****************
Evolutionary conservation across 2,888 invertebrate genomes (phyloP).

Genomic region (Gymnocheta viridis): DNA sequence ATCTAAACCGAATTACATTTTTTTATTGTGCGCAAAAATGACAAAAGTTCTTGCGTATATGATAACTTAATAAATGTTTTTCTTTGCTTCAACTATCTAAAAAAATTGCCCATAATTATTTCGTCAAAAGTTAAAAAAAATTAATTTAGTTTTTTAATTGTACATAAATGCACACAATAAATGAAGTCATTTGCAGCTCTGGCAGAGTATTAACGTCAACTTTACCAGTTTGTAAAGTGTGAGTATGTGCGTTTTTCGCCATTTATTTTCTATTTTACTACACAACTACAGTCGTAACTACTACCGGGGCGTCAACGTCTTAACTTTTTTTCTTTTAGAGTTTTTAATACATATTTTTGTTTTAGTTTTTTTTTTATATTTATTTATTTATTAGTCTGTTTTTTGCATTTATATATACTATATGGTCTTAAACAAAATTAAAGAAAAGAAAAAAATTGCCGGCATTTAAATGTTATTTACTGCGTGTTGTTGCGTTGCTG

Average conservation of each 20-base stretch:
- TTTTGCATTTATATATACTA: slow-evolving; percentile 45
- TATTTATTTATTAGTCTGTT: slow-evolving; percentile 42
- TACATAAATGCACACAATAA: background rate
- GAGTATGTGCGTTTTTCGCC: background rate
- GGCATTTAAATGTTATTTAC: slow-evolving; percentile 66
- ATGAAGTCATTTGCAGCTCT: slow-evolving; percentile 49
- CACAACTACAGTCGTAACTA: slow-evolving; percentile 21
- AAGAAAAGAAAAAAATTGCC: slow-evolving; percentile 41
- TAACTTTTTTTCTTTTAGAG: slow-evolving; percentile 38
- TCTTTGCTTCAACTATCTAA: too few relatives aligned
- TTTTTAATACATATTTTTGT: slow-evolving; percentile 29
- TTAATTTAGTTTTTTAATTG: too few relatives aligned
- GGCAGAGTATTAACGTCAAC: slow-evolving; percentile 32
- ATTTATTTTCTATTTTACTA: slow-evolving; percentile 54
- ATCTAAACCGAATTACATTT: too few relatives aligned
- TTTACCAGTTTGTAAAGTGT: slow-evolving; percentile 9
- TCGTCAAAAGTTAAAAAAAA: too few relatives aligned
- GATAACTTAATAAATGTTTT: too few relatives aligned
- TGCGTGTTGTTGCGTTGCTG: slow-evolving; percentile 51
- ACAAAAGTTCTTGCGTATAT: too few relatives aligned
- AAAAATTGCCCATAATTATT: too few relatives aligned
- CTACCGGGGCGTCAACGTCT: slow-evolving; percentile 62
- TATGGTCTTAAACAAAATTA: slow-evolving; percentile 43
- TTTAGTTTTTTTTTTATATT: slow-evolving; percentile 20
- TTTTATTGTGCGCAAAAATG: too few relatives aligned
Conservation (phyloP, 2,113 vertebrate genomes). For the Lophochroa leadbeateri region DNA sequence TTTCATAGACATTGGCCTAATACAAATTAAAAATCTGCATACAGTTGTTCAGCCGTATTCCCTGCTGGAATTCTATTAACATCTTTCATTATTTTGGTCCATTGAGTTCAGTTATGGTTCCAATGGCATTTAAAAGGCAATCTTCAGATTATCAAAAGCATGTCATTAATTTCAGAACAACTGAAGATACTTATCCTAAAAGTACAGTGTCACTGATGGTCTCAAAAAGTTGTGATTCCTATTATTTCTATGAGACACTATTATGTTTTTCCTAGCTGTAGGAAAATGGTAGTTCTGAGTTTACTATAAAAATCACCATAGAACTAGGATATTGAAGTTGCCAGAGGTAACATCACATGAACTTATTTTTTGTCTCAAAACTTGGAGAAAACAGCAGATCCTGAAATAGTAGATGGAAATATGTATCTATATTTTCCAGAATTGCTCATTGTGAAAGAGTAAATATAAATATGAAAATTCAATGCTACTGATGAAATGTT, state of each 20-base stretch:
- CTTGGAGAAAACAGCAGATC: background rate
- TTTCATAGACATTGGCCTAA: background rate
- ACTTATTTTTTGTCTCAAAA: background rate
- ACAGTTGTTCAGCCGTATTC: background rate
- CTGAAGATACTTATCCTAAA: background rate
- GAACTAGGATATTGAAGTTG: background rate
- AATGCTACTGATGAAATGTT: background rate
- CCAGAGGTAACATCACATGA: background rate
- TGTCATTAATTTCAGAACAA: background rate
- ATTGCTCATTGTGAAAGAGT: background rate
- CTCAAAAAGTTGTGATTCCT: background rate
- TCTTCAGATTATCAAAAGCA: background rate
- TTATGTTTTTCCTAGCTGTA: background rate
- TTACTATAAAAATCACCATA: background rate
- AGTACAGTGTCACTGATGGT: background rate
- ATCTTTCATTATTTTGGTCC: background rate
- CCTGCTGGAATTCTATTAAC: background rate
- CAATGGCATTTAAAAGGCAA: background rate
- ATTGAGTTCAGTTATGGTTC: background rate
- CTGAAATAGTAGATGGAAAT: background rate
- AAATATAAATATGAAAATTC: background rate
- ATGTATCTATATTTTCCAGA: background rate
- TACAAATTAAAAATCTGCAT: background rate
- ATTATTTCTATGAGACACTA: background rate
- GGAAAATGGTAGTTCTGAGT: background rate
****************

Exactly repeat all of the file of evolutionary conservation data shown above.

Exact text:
Evolutionary conservation across 2,888 invertebrate genomes (phyloP).

Genomic region (Gymnocheta viridis): DNA sequence ATCTAAACCGAATTACATTTTTTTATTGTGCGCAAAAATGACAAAAGTTCTTGCGTATATGATAACTTAATAAATGTTTTTCTTTGCTTCAACTATCTAAAAAAATTGCCCATAATTATTTCGTCAAAAGTTAAAAAAAATTAATTTAGTTTTTTAATTGTACATAAATGCACACAATAAATGAAGTCATTTGCAGCTCTGGCAGAGTATTAACGTCAACTTTACCAGTTTGTAAAGTGTGAGTATGTGCGTTTTTCGCCATTTATTTTCTATTTTACTACACAACTACAGTCGTAACTACTACCGGGGCGTCAACGTCTTAACTTTTTTTCTTTTAGAGTTTTTAATACATATTTTTGTTTTAGTTTTTTTTTTATATTTATTTATTTATTAGTCTGTTTTTTGCATTTATATATACTATATGGTCTTAAACAAAATTAAAGAAAAGAAAAAAATTGCCGGCATTTAAATGTTATTTACTGCGTGTTGTTGCGTTGCTG

Average conservation of each 20-base stretch:
- TTTTGCATTTATATATACTA: slow-evolving; percentile 45
- TATTTATTTATTAGTCTGTT: slow-evolving; percentile 42
- TACATAAATGCACACAATAA: background rate
- GAGTATGTGCGTTTTTCGCC: background rate
- GGCATTTAAATGTTATTTAC: slow-evolving; percentile 66
- ATGAAGTCATTTGCAGCTCT: slow-evolving; percentile 49
- CACAACTACAGTCGTAACTA: slow-evolving; percentile 21
- AAGAAAAGAAAAAAATTGCC: slow-evolving; percentile 41
- TAACTTTTTTTCTTTTAGAG: slow-evolving; percentile 38
- TCTTTGCTTCAACTATCTAA: too few relatives aligned
- TTTTTAATACATATTTTTGT: slow-evolving; percentile 29
- TTAATTTAGTTTTTTAATTG: too few relatives aligned
- GGCAGAGTATTAACGTCAAC: slow-evolving; percentile 32
- ATTTATTTTCTATTTTACTA: slow-evolving; percentile 54
- ATCTAAACCGAATTACATTT: too few relatives aligned
- TTTACCAGTTTGTAAAGTGT: slow-evolving; percentile 9
- TCGTCAAAAGTTAAAAAAAA: too few relatives aligned
- GATAACTTAATAAATGTTTT: too few relatives aligned
- TGCGTGTTGTTGCGTTGCTG: slow-evolving; percentile 51
- ACAAAAGTTCTTGCGTATAT: too few relatives aligned
- AAAAATTGCCCATAATTATT: too few relatives aligned
- CTACCGGGGCGTCAACGTCT: slow-evolving; percentile 62
- TATGGTCTTAAACAAAATTA: slow-evolving; percentile 43
- TTTAGTTTTTTTTTTATATT: slow-evolving; percentile 20
- TTTTATTGTGCGCAAAAATG: too few relatives aligned
Conservation (phyloP, 2,113 vertebrate genomes). For the Lophochroa leadbeateri region DNA sequence TTTCATAGACATTGGCCTAATACAAATTAAAAATCTGCATACAGTTGTTCAGCCGTATTCCCTGCTGGAATTCTATTAACATCTTTCATTATTTTGGTCCATTGAGTTCAGTTATGGTTCCAATGGCATTTAAAAGGCAATCTTCAGATTATCAAAAGCATGTCATTAATTTCAGAACAACTGAAGATACTTATCCTAAAAGTACAGTGTCACTGATGGTCTCAAAAAGTTGTGATTCCTATTATTTCTATGAGACACTATTATGTTTTTCCTAGCTGTAGGAAAATGGTAGTTCTGAGTTTACTATAAAAATCACCATAGAACTAGGATATTGAAGTTGCCAGAGGTAACATCACATGAACTTATTTTTTGTCTCAAAACTTGGAGAAAACAGCAGATCCTGAAATAGTAGATGGAAATATGTATCTATATTTTCCAGAATTGCTCATTGTGAAAGAGTAAATATAAATATGAAAATTCAATGCTACTGATGAAATGTT, state of each 20-base stretch:
- CTTGGAGAAAACAGCAGATC: background rate
- TTTCATAGACATTGGCCTAA: background rate
- ACTTATTTTTTGTCTCAAAA: background rate
- ACAGTTGTTCAGCCGTATTC: background rate
- CTGAAGATACTTATCCTAAA: background rate
- GAACTAGGATATTGAAGTTG: background rate
- AATGCTACTGATGAAATGTT: background rate
- CCAGAGGTAACATCACATGA: background rate
- TGTCATTAATTTCAGAACAA: background rate
- ATTGCTCATTGTGAAAGAGT: background rate
- CTCAAAAAGTTGTGATTCCT: background rate
- TCTTCAGATTATCAAAAGCA: background rate
- TTATGTTTTTCCTAGCTGTA: background rate
- TTACTATAAAAATCACCATA: background rate
- AGTACAGTGTCACTGATGGT: background rate
- ATCTTTCATTATTTTGGTCC: background rate
- CCTGCTGGAATTCTATTAAC: background rate
- CAATGGCATTTAAAAGGCAA: background rate
- ATTGAGTTCAGTTATGGTTC: background rate
- CTGAAATAGTAGATGGAAAT: background rate
- AAATATAAATATGAAAATTC: background rate
- ATGTATCTATATTTTCCAGA: background rate
- TACAAATTAAAAATCTGCAT: background rate
- ATTATTTCTATGAGACACTA: background rate
- GGAAAATGGTAGTTCTGAGT: background rate